Affectvs: I was born in 1985 and never was into any religion. I have been showing interest in the occult since my teenage years and since mid-2000s I consciously follow the Iter Ignis. Everything that has a piece of Light and God is alien to me.

I live solely in the name of the Dark Essence.

Kein: I’ve been a witness to many epochs in the history of this country. That of total atheism too – I used to attend scientific atheism course in the college in the 80s. I was born and raised in an atheistic country. Some even used to say that this country is the country of the victorious Satanism.

Nowadays, the Judeo-Christian scum has much influence in this country. They occupy buildings and territories, influence the legislative process, etc. They try to infiltrate every social and state structure, every educational institution. They even managed to pass a new blasphemy law against insulting religious beliefs (sure, it’s only about insulting Christian beliefs).

Organized Christian religion has huge material resources and criminal tax-free businesses.

IMV: I’m hesitant to ask you directly about your specific anti-theistic beliefs, since I don’t want to inadvertently ask something disrespectful. However, since there are so many different schools of Satanistic and/or Luciferian thought, I (and I’m sure our readers) would like to better understand the ideological basis of your rituals. If someone asked you for a reading list to help in understanding your beliefs, what would you tell that person to read?

Affectvs: Our tradition is Orthodox Diabolical Path. We prefer old school. Among materials that can be found on the Internet, I would recommend to reading the work of Valentin Scavr – AMSG (Vox Inferni Press), as well as the works of Swedish TOTBL and books by A friend and colleague of ours, Michael W.Ford, who has done much historical and scientific research on how to grasp one or the other aspect of the Diabolus.

IMV: I’ve seen that you recently parted ways with Fosco Culto/Lamia Culta, and it doesn’t appear to have been a pleasant split. Since it’s her art that adorns the cover of Nox Mali, are those still her vocals on the EP as well? Do you intend to replace her, or will you stay a two-piece with only male vocals for the foreseeable future?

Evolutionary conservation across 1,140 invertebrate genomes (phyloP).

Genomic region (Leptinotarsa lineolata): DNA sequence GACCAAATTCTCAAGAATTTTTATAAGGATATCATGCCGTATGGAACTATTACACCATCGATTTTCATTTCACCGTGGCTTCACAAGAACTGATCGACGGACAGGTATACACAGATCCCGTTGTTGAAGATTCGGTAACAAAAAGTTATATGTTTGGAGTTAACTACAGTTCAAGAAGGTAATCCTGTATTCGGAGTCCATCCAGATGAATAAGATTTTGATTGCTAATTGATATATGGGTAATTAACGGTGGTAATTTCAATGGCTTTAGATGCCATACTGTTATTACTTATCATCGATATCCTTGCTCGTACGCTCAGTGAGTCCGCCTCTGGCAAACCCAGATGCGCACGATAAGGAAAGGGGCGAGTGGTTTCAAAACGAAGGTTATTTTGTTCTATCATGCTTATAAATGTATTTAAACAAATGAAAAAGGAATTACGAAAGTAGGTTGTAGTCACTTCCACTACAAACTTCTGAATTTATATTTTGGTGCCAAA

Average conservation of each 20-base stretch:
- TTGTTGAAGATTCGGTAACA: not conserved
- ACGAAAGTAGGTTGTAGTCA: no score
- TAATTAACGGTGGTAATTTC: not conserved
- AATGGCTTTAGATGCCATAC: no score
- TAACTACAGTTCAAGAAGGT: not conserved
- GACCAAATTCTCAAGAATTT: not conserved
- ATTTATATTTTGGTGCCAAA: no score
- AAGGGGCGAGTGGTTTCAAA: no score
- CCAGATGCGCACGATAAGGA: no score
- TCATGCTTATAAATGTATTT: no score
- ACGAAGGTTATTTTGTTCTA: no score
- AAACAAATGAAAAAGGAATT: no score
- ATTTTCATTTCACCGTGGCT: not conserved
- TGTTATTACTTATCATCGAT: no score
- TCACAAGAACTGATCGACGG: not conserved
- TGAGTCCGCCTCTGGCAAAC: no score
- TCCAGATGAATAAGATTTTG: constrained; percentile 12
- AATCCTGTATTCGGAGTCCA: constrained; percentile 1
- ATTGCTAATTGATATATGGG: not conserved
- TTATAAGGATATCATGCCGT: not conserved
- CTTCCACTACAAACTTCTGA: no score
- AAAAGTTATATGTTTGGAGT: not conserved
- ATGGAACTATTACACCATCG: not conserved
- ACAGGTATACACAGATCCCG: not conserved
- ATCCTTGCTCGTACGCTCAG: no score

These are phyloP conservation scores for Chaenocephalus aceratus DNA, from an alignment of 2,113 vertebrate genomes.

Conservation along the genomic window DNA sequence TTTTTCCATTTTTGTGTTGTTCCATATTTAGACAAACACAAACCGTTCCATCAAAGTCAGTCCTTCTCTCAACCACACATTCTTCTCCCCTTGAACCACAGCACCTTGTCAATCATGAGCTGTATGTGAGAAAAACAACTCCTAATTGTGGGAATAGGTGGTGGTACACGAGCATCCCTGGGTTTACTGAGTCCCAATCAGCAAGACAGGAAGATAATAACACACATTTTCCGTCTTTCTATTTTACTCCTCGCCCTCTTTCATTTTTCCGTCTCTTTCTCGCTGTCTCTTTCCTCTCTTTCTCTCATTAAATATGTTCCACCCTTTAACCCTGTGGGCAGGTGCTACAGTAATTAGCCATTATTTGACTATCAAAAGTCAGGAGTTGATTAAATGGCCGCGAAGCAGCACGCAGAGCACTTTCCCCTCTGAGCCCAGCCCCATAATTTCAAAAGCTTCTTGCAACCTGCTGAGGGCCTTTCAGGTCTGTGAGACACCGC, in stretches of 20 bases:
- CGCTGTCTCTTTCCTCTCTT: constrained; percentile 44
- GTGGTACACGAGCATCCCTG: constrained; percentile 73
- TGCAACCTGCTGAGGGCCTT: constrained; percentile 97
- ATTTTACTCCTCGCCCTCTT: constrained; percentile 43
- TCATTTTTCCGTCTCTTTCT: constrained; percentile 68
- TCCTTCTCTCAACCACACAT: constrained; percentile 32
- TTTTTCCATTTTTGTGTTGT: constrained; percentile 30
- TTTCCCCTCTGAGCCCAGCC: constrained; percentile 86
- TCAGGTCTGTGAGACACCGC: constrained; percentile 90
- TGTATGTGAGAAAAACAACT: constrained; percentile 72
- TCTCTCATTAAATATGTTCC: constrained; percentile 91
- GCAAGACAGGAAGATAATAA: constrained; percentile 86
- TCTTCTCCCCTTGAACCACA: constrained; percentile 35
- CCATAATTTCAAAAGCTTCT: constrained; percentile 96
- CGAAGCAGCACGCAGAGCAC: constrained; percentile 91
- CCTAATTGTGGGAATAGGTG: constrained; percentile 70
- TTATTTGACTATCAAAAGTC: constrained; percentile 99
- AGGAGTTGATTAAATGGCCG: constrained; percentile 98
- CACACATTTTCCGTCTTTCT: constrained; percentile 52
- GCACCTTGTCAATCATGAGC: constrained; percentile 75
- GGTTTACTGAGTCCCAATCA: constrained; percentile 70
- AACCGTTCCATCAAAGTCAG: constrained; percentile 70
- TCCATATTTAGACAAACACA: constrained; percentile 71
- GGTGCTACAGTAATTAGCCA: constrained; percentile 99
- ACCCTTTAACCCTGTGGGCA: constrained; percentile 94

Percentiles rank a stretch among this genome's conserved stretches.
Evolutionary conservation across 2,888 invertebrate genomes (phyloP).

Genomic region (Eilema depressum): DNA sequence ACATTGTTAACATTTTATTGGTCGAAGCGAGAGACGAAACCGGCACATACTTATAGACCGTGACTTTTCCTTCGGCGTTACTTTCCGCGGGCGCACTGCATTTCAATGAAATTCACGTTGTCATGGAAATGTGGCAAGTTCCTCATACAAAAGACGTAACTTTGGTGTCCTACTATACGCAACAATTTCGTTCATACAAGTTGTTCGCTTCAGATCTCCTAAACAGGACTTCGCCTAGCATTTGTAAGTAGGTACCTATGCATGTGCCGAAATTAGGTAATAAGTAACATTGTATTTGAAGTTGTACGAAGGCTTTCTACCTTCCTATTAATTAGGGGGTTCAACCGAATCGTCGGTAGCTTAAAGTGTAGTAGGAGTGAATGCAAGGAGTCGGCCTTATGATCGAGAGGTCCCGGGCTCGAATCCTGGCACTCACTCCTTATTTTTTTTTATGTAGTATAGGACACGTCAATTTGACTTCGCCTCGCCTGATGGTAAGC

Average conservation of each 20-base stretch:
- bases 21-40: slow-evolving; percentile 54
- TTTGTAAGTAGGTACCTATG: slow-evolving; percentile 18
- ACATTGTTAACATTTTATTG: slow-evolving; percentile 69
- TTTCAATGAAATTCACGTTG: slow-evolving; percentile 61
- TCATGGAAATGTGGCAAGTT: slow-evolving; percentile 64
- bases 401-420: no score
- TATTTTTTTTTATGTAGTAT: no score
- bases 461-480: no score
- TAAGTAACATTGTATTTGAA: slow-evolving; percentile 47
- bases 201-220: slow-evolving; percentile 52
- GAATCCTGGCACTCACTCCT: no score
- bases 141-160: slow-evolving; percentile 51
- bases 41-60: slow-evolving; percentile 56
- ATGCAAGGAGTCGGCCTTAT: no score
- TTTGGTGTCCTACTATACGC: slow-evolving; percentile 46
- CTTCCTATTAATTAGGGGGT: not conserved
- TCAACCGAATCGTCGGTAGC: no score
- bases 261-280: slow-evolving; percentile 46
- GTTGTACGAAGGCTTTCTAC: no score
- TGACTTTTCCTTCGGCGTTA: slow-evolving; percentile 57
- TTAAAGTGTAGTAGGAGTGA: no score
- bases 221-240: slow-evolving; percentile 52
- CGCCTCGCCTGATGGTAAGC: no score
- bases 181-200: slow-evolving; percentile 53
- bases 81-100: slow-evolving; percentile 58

Affectvs: Unfortunately, Lamia Culta Left the project recently due to ideological motives. We are going to release some albums featuring her this year because material has already been recorded. From now on, the project has got a new format and we’ll continue to work and bring the Black Flame. Currently, official members of Corona Barathriare Affectvs (darkest soundscapes, ritual vocals) and Kein (ritual instruments, vocals, mastering). We also collaborate with Infernvs (ritual vocals) and Ayzen Kaoz (from the black metal band Nahemoth/guitars). Soon, we’ll record some ritual tracks in collaboration with a great artist from Belgium – Hekte Zaren(witches vocals).

IMV: As near as I can tell, Nox Mali will be your first recording to be released on cassette. How did you end up hooking up with Grey Matter Noise for that release?

Affectvs: Yes, this is our first recording to be released on cassette. Grey Matter Productions (USA) contacted me AT the end of 2017 and proposed to release our Nox Mal iEP. We agreed and decided to add some tracks to it.

IMV: What’s next for Corona Barathri? You have a couple more releases in the works for this year, correct? Do you have any plans to play live at all?

Affectvs: We have two splits planned for this year – Corona Barathri & Paranoia Inducta –Atra Mors (feat. Aesthetic Meat Front) and Corona Barathri & Black Seas Of Infinity –Castellum Spiritus Obscuri (feat. New Risen Throne).

And I have already begun working on our first full album release for one of the biggest international Dark scene labels. More details to come soon.

On live performances – can’t say anything for now.

Kein: One thing that we do not plan in any way is live sessions. I have got too much of those in the last century. They consume too much energy.

IMV: Thanks again for being willing to answer a few questions. I like to leave the last word to the artists – is there anything else you’d like to add?

Affectvs: We thank Indy Metal Vault for your support.

Keep Black Fire Burning!

Honor Satan with your shed blood, evil word and evil deeds!

One Heart – One Essence.

Iter Ignis – Iter Daemonis,

DCLXVI

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2 comments

Corona Barathri
Corona Barathri July 11, 2018 at 3:12 pm

Thanks Clayton!

Reply
Indy Metal Vault
Indy Metal Vault July 11, 2018 at 3:13 pm

My pleasure!